War of the Rebellion: Serial 052 Page 0427 Chapter XLII. CORRESPONDENCE,ETC.-UNION.

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HEADQUARTERS, ETC., Poe's, September 7, 1863-9 p.m.

General GEORGE D. WAGNER, Comdg. U. S. Forces,&c.:

I herewith forward inclosure from Colonel Minty and a brigade commander of General Burnside's, from which it would appear that there was no enemy near them. Colonel Funkhouser also reports that he has had men across the river at Igou's and below, and that there has been no enemy there or at Harrison to-day. The letter from Colonel Minty, marked B,is this moment received, which would indicate that there are forces still above us. I had directed Colonel Minty (to save time) to cross early to-morrow morning at the mouth of Sale Creek, and cautiously move down on the other side to Harrison, but since receiving the letter have added that he will be governed by his further information, and if his information proves true it would not be safe to move down yet. Your note, inclosing Wood's did not reach me till late, as I was at the mouth of the Chickamauga, boat building;but the regiment and section of artillery are near their destination, as you suggested, by this time. My boat, large enough to cross half a regiment at a time, will be finished by to-morrow evening. My notion was, for Minty to down to Harrison to-morrow, while we could be ready to cross at the mouth of the Chickamauga to-morrow night or next morning, but the information in his last note would appear to make it necessary for him to remain to watch that force of the enemy's cavalry.

I am,very respectfully,

W. B. HAZEN,

Brigadier-General.

[Inclosure No. 1.]

HDQRS. FIRST BRIGADE, SECOND CAVALRY DIVISION, Sale Creek Camp Ground, September 7, 1863.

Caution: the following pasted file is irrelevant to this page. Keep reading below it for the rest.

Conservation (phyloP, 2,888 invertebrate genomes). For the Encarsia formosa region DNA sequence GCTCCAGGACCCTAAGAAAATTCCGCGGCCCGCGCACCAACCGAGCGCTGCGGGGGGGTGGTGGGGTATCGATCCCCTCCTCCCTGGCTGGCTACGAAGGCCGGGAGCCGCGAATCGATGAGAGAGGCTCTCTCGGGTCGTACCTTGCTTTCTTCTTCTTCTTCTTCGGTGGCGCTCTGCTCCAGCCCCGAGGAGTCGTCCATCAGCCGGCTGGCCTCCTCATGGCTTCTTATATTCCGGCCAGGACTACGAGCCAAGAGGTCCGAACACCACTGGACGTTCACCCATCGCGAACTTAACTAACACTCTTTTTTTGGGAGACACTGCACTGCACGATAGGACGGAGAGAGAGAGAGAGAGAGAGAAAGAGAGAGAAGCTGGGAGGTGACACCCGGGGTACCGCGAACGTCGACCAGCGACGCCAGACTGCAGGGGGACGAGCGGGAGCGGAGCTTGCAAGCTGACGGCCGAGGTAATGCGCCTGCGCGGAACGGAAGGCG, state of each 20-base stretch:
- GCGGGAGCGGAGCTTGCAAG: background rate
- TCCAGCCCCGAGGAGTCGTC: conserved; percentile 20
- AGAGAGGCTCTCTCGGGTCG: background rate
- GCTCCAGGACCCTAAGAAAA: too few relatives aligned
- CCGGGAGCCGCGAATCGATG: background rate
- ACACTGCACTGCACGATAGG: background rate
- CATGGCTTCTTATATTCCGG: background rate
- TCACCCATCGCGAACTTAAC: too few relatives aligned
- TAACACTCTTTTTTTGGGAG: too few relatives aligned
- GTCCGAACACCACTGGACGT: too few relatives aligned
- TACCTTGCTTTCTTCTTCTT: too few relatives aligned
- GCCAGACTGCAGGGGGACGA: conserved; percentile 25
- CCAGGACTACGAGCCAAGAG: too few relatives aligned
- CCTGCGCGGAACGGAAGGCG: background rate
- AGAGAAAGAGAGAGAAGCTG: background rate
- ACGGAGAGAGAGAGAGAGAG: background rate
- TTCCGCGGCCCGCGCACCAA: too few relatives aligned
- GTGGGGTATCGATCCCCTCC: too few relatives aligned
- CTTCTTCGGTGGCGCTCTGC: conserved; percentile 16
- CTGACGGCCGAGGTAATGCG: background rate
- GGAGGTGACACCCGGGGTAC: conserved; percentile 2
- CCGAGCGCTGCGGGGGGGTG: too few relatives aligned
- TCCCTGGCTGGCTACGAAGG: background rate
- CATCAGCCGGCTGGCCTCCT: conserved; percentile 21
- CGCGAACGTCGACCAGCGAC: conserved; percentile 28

Lieutenant-Colonel KIMBERLY, A. A. A. G., Left Flank:

SIR: Inclosed herewith I hand you copy of a communication received from Colonel Byrd, commanding First Brigade, Fourth Division, Twenty-third Army Corps, stationed near Kingston. I agree with Colonel Byrd with regard to there being no enemy in his front, i.e.,within striking distance. The whole of the enemy's force fell back two days ago to south of the Hiwassee, and the day before yesterday Bushord Johnson's brigade, which forms the rear of Buckner's corps, moved from the Hiwassee to Georgetown. The bridge at Loudon was destroyed by the enemy. General Burnside's headquarters are at Knoxville. I believe the railroad bridge over the Hiwassee has been destroyed, but cannot say positively. I am now picketing below:Thatcher's Ferry, Cross' Ford Sale Creek Ford, a ford or ferry 2 miles above, Doughty's Ferry, Blythe's Ferry, and the upper or Bell's Ferry. I do not think that Forrest has any intention of crossing the river. If he had any intention of making a raid toward McMinnville he would have done so while the fords near Piney Creek were in his hands, and before Burnside's cavalry arrived at Kingston. I have about 30 prisoners. Can you dispose of them, or shall I parole them?

I am, respectfully, your obedient servant,

R. H. G. NINTY,

Colonel, Commanding.